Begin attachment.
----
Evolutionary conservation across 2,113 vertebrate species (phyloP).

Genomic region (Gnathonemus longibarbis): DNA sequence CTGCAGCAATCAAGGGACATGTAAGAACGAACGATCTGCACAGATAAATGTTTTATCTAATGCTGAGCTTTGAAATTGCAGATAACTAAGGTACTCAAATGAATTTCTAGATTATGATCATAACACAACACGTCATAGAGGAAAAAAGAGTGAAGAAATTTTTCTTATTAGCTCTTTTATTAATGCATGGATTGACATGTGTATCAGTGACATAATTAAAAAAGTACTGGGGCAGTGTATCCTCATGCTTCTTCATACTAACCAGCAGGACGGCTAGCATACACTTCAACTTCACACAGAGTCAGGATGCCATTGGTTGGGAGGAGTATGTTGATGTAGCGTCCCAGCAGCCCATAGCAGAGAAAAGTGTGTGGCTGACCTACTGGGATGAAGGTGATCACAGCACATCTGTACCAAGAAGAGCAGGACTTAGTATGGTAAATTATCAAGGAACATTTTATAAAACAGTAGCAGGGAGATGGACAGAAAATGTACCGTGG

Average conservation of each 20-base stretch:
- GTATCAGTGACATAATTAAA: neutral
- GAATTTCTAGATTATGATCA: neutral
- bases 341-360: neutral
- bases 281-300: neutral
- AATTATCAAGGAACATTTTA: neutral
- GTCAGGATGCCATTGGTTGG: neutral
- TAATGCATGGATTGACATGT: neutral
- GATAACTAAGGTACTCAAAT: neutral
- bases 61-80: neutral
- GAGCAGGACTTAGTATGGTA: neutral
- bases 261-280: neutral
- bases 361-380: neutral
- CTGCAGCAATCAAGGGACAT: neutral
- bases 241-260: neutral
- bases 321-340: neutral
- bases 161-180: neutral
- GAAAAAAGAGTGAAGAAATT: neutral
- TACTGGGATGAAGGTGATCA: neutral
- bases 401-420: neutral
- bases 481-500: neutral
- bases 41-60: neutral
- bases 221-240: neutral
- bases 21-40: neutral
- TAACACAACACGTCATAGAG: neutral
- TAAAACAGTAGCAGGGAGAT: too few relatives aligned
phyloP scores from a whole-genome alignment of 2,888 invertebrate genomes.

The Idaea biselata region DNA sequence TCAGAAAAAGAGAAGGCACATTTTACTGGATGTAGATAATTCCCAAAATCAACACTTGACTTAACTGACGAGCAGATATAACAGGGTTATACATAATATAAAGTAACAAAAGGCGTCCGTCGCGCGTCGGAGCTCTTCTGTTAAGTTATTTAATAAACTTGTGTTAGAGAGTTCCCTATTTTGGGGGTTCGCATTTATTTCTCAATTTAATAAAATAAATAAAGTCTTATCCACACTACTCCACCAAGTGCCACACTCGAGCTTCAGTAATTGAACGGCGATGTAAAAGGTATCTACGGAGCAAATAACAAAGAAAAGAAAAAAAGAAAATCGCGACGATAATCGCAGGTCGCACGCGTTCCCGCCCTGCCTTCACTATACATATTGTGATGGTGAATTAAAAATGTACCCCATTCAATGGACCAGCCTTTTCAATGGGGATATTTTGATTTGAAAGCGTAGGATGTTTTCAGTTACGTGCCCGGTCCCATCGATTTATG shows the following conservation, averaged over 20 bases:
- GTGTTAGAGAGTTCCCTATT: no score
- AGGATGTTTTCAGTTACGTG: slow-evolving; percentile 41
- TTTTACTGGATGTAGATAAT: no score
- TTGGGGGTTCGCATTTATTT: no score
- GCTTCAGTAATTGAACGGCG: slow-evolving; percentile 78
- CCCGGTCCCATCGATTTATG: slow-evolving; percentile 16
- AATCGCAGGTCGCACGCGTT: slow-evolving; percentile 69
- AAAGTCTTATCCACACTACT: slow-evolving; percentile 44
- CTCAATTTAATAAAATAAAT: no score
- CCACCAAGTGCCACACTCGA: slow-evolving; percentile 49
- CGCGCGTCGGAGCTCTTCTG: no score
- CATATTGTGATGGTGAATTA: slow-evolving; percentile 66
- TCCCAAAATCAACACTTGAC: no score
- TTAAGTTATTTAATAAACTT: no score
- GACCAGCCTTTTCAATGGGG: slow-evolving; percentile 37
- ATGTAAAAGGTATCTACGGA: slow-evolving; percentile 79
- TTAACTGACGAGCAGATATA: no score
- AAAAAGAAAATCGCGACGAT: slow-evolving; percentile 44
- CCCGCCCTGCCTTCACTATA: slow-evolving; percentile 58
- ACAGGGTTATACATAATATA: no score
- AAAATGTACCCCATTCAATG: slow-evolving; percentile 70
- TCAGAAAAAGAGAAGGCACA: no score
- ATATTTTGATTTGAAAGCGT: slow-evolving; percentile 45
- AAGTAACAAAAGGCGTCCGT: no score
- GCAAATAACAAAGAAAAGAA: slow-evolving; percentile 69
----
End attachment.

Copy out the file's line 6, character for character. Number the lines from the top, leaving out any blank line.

- bases 341-360: neutral